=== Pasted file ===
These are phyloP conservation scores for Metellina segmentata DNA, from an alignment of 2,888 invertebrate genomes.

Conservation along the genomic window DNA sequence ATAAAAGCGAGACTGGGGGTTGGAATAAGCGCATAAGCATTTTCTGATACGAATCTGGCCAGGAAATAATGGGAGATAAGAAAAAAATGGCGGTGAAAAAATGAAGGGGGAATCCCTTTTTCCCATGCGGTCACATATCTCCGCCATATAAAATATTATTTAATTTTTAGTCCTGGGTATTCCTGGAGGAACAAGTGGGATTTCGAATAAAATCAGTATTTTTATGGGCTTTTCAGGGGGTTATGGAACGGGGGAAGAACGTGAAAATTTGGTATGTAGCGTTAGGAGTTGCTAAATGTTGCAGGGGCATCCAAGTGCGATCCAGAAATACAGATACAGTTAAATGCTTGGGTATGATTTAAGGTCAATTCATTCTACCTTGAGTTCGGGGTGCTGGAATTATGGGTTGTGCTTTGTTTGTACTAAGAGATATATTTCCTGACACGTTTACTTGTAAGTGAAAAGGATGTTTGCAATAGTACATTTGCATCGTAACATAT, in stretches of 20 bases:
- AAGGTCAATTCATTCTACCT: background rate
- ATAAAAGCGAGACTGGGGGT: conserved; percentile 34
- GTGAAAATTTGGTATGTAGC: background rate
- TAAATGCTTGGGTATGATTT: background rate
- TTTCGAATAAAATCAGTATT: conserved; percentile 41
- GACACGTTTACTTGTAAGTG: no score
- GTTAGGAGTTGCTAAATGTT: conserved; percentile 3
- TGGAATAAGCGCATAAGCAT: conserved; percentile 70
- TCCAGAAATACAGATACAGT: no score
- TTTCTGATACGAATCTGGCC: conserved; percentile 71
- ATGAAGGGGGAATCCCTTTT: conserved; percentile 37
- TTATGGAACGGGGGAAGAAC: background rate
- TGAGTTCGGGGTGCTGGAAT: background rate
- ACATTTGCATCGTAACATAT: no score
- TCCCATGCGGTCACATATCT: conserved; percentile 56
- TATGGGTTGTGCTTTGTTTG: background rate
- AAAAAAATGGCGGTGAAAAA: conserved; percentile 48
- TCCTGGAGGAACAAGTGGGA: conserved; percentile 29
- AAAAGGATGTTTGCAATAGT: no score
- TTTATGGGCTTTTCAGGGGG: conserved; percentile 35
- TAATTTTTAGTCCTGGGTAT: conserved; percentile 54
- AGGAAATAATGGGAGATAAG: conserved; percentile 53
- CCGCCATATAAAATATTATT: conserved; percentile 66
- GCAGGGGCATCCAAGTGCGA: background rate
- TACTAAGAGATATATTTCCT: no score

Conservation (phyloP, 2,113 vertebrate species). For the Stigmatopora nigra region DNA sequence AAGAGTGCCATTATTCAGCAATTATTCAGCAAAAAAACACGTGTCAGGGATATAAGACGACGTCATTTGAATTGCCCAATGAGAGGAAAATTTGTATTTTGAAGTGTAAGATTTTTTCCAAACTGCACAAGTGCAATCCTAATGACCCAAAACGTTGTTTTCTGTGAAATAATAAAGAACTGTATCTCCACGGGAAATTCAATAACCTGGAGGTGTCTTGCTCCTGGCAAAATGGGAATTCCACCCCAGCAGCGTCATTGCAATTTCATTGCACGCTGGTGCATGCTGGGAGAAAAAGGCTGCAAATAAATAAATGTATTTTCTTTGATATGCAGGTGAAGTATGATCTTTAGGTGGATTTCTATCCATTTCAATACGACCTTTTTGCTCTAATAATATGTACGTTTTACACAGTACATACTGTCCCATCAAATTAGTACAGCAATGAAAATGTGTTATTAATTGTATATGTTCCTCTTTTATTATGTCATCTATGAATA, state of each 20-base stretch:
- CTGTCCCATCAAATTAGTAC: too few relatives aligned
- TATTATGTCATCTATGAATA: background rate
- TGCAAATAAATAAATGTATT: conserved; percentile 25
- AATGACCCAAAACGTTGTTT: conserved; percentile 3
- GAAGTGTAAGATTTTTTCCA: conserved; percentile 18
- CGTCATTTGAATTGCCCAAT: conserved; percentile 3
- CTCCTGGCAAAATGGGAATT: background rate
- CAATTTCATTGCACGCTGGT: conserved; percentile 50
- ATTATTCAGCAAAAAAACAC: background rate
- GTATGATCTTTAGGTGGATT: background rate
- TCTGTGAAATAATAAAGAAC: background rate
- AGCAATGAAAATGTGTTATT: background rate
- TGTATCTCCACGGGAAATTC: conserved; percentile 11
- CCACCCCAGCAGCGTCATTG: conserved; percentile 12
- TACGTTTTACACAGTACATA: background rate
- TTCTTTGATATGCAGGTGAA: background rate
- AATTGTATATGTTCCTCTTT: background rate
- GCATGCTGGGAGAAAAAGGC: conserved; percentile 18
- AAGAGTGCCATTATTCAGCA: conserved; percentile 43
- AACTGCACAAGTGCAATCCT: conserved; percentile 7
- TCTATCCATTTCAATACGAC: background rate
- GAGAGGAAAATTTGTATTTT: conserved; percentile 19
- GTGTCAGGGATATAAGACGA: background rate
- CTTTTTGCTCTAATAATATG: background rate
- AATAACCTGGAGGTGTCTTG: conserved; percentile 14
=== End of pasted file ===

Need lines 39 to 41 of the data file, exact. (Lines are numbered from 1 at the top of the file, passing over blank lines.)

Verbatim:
- TCTGTGAAATAATAAAGAAC: background rate
- AGCAATGAAAATGTGTTATT: background rate
- TGTATCTCCACGGGAAATTC: conserved; percentile 11